Released in the USA September 19 1958

Hollywood director Michael Curtiz made some great films, The Adventures of Robin Hood, Casablanca, Mildred Pierce and more.   And like Elvis with his records, Curtiz made some stinkers. The director had two weaknesses. Both were indulged by his peers and regarded with amusement.  The Hungarian born director arrived in the States just before he turned forty years of age.  He never did master the English language.  His malapropisms in his second language were not quite as famous as those of Sam Goldwyn but they were exaggerated by a heavy accent and remembered by those that gossiped.  The second weakness of Curtiz was more serious.  He pestered young actresses for sexual favours, an activity in which he was shameless and relentless.  

One evening after shooting had finished on a particular Curtiz film the Hollywood cast gathered around the high balustrade that lined the perimeter of the walls of the set.  After a demanding day the tired workers wanted sport.  They  peered over the surrounding walls.  Below them a young woman was performing fellatio on Curtiz.  Either someone on the balustrade giggled or ecstacy tilted the head of Curtiz away from his director’s chair and towards heaven.  When the Hungarian director saw the grinning crowd he slapped the top of the head of the woman and shouted, ‘Good God, girl, what are you doing?’  The tale was told at more than one Hollywood party.  It did nothing to diminish the authority of Curtiz in Hollywood.  At their first meeting Curtiz told Elvis to lose fifteen pounds in weight and shave off his sideburns.  Elvis did as he was told.

All this happened a long time before the Harvey Weinstein scandal, and in 1958 it was how the powerful in Hollywood and the rock and roll businesses operated.  Elvis had no concerns about the predatory behaviour of Curtiz.  As everyone said goodbyes and left the set, Elvis walked over to Michael Curtiz and thanked him.  The singer told the randy Hungarian that he had always wondered what a director did and now he knew.  King Creole was popular and although some remained unconvinced the critics were positive about the film.  This combined critical and commercial success that greeted King Creole makes it unique amongst Elvis films.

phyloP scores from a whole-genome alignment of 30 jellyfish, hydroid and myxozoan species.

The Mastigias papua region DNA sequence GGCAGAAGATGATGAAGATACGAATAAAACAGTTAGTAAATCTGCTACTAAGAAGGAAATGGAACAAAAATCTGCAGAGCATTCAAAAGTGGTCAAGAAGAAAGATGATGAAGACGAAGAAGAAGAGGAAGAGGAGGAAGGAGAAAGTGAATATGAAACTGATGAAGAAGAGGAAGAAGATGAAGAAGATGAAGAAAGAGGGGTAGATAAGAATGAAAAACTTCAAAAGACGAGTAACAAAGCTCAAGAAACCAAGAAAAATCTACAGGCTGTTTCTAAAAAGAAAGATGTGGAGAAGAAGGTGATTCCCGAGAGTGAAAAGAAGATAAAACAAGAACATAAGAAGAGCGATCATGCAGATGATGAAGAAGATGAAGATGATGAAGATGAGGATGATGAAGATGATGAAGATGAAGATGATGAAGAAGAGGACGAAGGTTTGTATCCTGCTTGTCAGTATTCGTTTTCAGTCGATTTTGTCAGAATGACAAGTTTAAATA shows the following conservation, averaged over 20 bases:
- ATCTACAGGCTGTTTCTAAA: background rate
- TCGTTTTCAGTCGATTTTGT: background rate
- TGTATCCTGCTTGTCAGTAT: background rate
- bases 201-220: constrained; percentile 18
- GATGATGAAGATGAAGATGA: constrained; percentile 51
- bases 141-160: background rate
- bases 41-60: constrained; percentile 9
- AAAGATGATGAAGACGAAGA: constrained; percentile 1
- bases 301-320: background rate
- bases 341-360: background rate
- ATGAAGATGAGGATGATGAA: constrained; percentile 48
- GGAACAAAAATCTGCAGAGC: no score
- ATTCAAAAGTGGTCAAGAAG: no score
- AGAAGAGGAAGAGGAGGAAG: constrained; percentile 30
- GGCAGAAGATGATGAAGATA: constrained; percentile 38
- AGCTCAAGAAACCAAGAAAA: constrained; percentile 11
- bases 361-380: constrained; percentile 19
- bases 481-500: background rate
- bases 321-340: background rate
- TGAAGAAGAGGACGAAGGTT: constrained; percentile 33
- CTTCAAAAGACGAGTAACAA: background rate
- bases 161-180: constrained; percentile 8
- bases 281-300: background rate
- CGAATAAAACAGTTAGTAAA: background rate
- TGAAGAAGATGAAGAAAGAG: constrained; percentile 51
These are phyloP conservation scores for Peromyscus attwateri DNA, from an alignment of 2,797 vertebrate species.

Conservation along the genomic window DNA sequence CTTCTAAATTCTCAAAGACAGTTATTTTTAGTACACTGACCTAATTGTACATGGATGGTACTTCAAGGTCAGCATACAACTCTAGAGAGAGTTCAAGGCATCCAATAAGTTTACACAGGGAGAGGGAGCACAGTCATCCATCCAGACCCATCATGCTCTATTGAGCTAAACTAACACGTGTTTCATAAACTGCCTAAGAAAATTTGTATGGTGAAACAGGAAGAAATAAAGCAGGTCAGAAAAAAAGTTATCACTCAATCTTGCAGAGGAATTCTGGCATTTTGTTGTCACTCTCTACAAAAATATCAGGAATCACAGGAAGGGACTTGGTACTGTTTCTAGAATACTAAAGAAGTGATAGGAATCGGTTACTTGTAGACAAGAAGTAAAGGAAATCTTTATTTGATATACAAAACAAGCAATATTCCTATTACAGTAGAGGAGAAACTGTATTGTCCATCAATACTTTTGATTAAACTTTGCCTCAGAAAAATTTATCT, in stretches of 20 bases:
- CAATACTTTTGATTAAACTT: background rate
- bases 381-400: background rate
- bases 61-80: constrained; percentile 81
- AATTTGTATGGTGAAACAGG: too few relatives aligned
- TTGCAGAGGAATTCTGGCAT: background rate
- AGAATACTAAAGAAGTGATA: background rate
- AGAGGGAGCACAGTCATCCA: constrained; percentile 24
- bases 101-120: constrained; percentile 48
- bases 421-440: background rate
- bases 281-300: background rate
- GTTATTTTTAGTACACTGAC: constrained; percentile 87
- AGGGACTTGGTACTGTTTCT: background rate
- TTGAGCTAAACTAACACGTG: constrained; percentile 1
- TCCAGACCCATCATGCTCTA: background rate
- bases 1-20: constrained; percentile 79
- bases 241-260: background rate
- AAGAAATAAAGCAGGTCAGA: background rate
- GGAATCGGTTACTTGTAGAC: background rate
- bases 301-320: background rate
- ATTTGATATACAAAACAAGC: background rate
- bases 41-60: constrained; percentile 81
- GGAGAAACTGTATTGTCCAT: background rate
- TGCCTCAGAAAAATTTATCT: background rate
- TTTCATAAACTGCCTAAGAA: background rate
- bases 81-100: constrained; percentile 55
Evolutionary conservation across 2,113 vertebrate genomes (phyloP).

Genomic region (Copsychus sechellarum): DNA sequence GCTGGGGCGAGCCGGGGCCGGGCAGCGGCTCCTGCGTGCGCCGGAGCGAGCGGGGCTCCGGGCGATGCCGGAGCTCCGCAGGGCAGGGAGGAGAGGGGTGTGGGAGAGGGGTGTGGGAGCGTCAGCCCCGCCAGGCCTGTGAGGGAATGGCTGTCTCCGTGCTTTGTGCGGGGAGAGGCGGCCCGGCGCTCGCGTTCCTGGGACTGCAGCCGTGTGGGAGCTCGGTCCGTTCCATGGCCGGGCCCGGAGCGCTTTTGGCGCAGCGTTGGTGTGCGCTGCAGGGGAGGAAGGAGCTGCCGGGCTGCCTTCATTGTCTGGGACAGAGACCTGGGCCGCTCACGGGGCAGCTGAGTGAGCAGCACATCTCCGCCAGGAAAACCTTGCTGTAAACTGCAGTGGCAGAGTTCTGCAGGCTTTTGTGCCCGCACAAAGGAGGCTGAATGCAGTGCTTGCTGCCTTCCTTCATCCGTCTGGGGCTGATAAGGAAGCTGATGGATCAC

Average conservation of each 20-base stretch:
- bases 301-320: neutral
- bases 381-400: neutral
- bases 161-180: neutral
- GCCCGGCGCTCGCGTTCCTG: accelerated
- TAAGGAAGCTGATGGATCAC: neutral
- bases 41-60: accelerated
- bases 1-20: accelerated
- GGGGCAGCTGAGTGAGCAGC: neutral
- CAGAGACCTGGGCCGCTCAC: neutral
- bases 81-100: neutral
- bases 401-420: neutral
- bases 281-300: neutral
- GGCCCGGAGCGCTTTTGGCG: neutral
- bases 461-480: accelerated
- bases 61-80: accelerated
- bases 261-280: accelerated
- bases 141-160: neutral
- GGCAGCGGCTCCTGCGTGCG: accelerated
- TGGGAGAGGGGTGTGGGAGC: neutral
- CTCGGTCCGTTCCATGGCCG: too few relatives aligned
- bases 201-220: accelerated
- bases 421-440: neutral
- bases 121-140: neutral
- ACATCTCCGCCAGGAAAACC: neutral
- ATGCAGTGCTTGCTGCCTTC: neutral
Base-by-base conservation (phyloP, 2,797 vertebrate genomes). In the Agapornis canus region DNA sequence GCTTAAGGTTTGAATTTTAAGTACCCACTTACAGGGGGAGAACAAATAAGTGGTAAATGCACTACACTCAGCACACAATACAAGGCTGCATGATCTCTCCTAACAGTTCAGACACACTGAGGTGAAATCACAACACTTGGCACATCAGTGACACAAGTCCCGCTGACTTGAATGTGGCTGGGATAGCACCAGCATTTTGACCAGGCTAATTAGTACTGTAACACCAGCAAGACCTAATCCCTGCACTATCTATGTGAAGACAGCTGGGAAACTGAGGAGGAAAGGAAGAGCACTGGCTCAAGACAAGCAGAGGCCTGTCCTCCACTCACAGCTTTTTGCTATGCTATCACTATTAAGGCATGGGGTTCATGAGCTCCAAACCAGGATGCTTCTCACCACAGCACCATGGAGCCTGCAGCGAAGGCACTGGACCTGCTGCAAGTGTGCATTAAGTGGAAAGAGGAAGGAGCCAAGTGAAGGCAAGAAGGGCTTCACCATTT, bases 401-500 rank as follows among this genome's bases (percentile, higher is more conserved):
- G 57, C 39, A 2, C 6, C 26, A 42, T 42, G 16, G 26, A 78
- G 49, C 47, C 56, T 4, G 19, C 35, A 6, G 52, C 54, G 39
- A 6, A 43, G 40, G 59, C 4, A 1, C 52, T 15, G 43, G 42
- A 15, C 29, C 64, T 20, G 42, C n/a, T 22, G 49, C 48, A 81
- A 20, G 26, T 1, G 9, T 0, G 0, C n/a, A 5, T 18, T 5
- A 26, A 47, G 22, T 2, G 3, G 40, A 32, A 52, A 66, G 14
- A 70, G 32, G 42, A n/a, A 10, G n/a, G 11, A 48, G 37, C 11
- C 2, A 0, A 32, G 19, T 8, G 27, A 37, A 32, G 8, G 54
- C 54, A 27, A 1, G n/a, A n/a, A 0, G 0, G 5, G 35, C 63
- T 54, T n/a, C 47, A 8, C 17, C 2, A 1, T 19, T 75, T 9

Plenty of photographs emerged from the making of King Creole.  The movie stills reveal Elvis as a haunted and troubled hero obliged to make his way in a difficult world.  In the posed publicity shots Elvis looks very different from the mixed up hero he plays in the film.  He smiles like someone who is more than comfortable with his sudden success.  The actresses from the movie surround him like ornaments, and Elvis has his favourite Gibson guitar in his lap.  After the behaviour of Curtiz, the Gibson guitar represents a kind of moral progress.  Perhaps it allows the self-satisfied grins of Elvis to be forgiven.

The movie was important to me as a child because I saw it with my father.  I remember my father taking just me to the cinema on three occasions.  King Creole was the one film of the three that we both liked, and that shared pleasure was important to our relationship but not enough for my father to ever take me to the cinema again.  Before watching the movie we had visited the ailing mother of my father.  The woman lived in nearby St Helens and had experienced a difficult life.  She had worked in service for a family more affluent than her own and later she was employed at one of the local mines.  My grandmother was thin and drawn.  There always had been sadness and bafflement in her eyes.  Ill and close to death the remote sadness filled the room where she slept.